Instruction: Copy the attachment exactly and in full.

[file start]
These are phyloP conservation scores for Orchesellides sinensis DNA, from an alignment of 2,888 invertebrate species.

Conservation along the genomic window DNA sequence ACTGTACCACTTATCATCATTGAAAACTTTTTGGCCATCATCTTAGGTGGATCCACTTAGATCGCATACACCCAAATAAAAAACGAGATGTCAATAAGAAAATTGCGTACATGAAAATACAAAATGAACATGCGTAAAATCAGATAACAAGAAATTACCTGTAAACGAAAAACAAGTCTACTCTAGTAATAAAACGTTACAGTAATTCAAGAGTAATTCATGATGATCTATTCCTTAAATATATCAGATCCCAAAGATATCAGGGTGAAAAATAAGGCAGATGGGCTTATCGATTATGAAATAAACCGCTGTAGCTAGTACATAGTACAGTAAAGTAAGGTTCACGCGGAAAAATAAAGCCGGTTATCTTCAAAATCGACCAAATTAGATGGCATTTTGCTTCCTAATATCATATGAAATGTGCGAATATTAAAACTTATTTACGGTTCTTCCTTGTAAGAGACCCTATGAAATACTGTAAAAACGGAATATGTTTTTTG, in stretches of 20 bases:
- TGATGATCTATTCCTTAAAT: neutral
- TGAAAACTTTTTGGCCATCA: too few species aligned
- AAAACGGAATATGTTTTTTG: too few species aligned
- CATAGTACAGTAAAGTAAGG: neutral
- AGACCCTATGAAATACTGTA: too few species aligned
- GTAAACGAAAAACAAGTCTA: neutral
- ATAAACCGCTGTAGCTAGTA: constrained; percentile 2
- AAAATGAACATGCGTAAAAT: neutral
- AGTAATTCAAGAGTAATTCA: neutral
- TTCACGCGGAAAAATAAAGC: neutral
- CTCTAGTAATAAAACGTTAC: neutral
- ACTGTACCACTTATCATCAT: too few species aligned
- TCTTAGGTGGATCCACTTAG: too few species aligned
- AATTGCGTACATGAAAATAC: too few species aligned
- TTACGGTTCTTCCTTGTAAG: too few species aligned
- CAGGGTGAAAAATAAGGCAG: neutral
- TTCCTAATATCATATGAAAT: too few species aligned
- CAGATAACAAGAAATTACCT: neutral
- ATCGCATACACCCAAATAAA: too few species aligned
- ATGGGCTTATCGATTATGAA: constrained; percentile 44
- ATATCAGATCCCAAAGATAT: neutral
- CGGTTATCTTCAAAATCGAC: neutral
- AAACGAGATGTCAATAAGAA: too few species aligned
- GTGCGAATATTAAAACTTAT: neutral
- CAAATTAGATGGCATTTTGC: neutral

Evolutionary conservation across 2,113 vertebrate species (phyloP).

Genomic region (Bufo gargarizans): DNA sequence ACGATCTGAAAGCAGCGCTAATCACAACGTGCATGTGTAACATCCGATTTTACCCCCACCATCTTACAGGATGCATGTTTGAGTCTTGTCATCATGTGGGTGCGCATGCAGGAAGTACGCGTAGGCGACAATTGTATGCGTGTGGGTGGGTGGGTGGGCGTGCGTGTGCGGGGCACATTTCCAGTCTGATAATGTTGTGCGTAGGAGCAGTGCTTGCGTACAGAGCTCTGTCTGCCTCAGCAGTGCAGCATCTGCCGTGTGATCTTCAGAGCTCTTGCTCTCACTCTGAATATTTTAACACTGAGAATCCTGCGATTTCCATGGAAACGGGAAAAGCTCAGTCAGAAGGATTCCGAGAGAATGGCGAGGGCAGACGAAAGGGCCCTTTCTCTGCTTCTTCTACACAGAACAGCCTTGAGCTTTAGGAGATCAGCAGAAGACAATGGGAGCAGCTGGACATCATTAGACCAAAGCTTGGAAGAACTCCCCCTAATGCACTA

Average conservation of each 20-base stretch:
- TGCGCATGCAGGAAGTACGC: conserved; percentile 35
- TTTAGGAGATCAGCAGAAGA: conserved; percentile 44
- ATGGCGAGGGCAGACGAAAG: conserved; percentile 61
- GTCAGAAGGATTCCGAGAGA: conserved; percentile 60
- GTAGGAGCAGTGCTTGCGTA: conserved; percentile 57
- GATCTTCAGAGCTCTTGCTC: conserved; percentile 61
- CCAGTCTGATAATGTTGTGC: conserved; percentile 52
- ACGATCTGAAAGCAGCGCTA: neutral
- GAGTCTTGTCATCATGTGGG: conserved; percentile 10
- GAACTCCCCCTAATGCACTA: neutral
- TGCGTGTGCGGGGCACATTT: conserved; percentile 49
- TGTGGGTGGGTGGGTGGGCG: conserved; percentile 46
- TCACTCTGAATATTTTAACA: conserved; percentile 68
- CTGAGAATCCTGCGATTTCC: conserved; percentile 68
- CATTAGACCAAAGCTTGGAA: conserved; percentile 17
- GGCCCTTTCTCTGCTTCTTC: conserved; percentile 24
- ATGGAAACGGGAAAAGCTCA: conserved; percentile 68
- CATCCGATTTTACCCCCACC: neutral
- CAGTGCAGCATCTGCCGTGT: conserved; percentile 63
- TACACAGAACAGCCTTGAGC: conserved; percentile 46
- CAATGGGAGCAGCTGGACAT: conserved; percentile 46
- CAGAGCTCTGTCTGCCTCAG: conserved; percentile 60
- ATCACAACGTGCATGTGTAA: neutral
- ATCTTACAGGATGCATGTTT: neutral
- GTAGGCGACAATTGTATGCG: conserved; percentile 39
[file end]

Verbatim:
These are phyloP conservation scores for Orchesellides sinensis DNA, from an alignment of 2,888 invertebrate species.

Conservation along the genomic window DNA sequence ACTGTACCACTTATCATCATTGAAAACTTTTTGGCCATCATCTTAGGTGGATCCACTTAGATCGCATACACCCAAATAAAAAACGAGATGTCAATAAGAAAATTGCGTACATGAAAATACAAAATGAACATGCGTAAAATCAGATAACAAGAAATTACCTGTAAACGAAAAACAAGTCTACTCTAGTAATAAAACGTTACAGTAATTCAAGAGTAATTCATGATGATCTATTCCTTAAATATATCAGATCCCAAAGATATCAGGGTGAAAAATAAGGCAGATGGGCTTATCGATTATGAAATAAACCGCTGTAGCTAGTACATAGTACAGTAAAGTAAGGTTCACGCGGAAAAATAAAGCCGGTTATCTTCAAAATCGACCAAATTAGATGGCATTTTGCTTCCTAATATCATATGAAATGTGCGAATATTAAAACTTATTTACGGTTCTTCCTTGTAAGAGACCCTATGAAATACTGTAAAAACGGAATATGTTTTTTG, in stretches of 20 bases:
- TGATGATCTATTCCTTAAAT: neutral
- TGAAAACTTTTTGGCCATCA: too few species aligned
- AAAACGGAATATGTTTTTTG: too few species aligned
- CATAGTACAGTAAAGTAAGG: neutral
- AGACCCTATGAAATACTGTA: too few species aligned
- GTAAACGAAAAACAAGTCTA: neutral
- ATAAACCGCTGTAGCTAGTA: constrained; percentile 2
- AAAATGAACATGCGTAAAAT: neutral
- AGTAATTCAAGAGTAATTCA: neutral
- TTCACGCGGAAAAATAAAGC: neutral
- CTCTAGTAATAAAACGTTAC: neutral
- ACTGTACCACTTATCATCAT: too few species aligned
- TCTTAGGTGGATCCACTTAG: too few species aligned
- AATTGCGTACATGAAAATAC: too few species aligned
- TTACGGTTCTTCCTTGTAAG: too few species aligned
- CAGGGTGAAAAATAAGGCAG: neutral
- TTCCTAATATCATATGAAAT: too few species aligned
- CAGATAACAAGAAATTACCT: neutral
- ATCGCATACACCCAAATAAA: too few species aligned
- ATGGGCTTATCGATTATGAA: constrained; percentile 44
- ATATCAGATCCCAAAGATAT: neutral
- CGGTTATCTTCAAAATCGAC: neutral
- AAACGAGATGTCAATAAGAA: too few species aligned
- GTGCGAATATTAAAACTTAT: neutral
- CAAATTAGATGGCATTTTGC: neutral

Evolutionary conservation across 2,113 vertebrate species (phyloP).

Genomic region (Bufo gargarizans): DNA sequence ACGATCTGAAAGCAGCGCTAATCACAACGTGCATGTGTAACATCCGATTTTACCCCCACCATCTTACAGGATGCATGTTTGAGTCTTGTCATCATGTGGGTGCGCATGCAGGAAGTACGCGTAGGCGACAATTGTATGCGTGTGGGTGGGTGGGTGGGCGTGCGTGTGCGGGGCACATTTCCAGTCTGATAATGTTGTGCGTAGGAGCAGTGCTTGCGTACAGAGCTCTGTCTGCCTCAGCAGTGCAGCATCTGCCGTGTGATCTTCAGAGCTCTTGCTCTCACTCTGAATATTTTAACACTGAGAATCCTGCGATTTCCATGGAAACGGGAAAAGCTCAGTCAGAAGGATTCCGAGAGAATGGCGAGGGCAGACGAAAGGGCCCTTTCTCTGCTTCTTCTACACAGAACAGCCTTGAGCTTTAGGAGATCAGCAGAAGACAATGGGAGCAGCTGGACATCATTAGACCAAAGCTTGGAAGAACTCCCCCTAATGCACTA

Average conservation of each 20-base stretch:
- TGCGCATGCAGGAAGTACGC: conserved; percentile 35
- TTTAGGAGATCAGCAGAAGA: conserved; percentile 44
- ATGGCGAGGGCAGACGAAAG: conserved; percentile 61
- GTCAGAAGGATTCCGAGAGA: conserved; percentile 60
- GTAGGAGCAGTGCTTGCGTA: conserved; percentile 57
- GATCTTCAGAGCTCTTGCTC: conserved; percentile 61
- CCAGTCTGATAATGTTGTGC: conserved; percentile 52
- ACGATCTGAAAGCAGCGCTA: neutral
- GAGTCTTGTCATCATGTGGG: conserved; percentile 10
- GAACTCCCCCTAATGCACTA: neutral
- TGCGTGTGCGGGGCACATTT: conserved; percentile 49
- TGTGGGTGGGTGGGTGGGCG: conserved; percentile 46
- TCACTCTGAATATTTTAACA: conserved; percentile 68
- CTGAGAATCCTGCGATTTCC: conserved; percentile 68
- CATTAGACCAAAGCTTGGAA: conserved; percentile 17
- GGCCCTTTCTCTGCTTCTTC: conserved; percentile 24
- ATGGAAACGGGAAAAGCTCA: conserved; percentile 68
- CATCCGATTTTACCCCCACC: neutral
- CAGTGCAGCATCTGCCGTGT: conserved; percentile 63
- TACACAGAACAGCCTTGAGC: conserved; percentile 46
- CAATGGGAGCAGCTGGACAT: conserved; percentile 46
- CAGAGCTCTGTCTGCCTCAG: conserved; percentile 60
- ATCACAACGTGCATGTGTAA: neutral
- ATCTTACAGGATGCATGTTT: neutral
- GTAGGCGACAATTGTATGCG: conserved; percentile 39